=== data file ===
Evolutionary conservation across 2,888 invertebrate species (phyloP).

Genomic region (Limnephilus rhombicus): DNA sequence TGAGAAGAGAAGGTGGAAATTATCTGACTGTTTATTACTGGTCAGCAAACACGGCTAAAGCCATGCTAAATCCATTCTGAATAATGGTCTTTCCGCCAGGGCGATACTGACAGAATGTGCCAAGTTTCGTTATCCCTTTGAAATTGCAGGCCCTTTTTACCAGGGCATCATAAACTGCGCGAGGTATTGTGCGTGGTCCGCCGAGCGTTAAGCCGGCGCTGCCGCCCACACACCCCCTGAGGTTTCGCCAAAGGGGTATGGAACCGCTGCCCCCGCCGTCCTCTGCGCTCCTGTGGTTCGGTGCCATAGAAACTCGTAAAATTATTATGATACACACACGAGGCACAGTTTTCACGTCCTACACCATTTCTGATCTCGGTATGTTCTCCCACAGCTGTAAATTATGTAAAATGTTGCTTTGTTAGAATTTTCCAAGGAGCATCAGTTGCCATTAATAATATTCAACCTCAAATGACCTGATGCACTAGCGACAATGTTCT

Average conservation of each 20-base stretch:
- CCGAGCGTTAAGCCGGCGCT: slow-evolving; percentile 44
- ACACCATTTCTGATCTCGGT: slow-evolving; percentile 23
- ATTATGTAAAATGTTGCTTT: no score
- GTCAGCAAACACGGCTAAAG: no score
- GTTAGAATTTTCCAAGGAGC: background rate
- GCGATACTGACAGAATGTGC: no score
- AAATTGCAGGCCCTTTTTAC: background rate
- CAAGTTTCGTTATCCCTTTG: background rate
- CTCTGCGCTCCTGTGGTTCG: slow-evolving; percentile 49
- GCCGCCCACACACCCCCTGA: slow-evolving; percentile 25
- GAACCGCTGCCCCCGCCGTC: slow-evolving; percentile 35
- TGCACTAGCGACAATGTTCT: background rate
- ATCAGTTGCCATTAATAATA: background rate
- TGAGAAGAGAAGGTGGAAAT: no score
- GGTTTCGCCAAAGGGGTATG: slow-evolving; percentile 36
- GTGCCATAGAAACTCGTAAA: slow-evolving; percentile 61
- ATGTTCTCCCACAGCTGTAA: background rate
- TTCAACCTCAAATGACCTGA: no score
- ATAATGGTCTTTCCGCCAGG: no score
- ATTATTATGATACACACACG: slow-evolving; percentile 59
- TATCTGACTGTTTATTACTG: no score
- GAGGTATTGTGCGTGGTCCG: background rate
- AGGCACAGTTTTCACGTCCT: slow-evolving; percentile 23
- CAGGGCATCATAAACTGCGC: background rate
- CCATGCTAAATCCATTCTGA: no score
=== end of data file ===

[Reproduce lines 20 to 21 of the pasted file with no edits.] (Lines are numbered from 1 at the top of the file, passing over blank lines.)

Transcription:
- ATGTTCTCCCACAGCTGTAA: background rate
- TTCAACCTCAAATGACCTGA: no score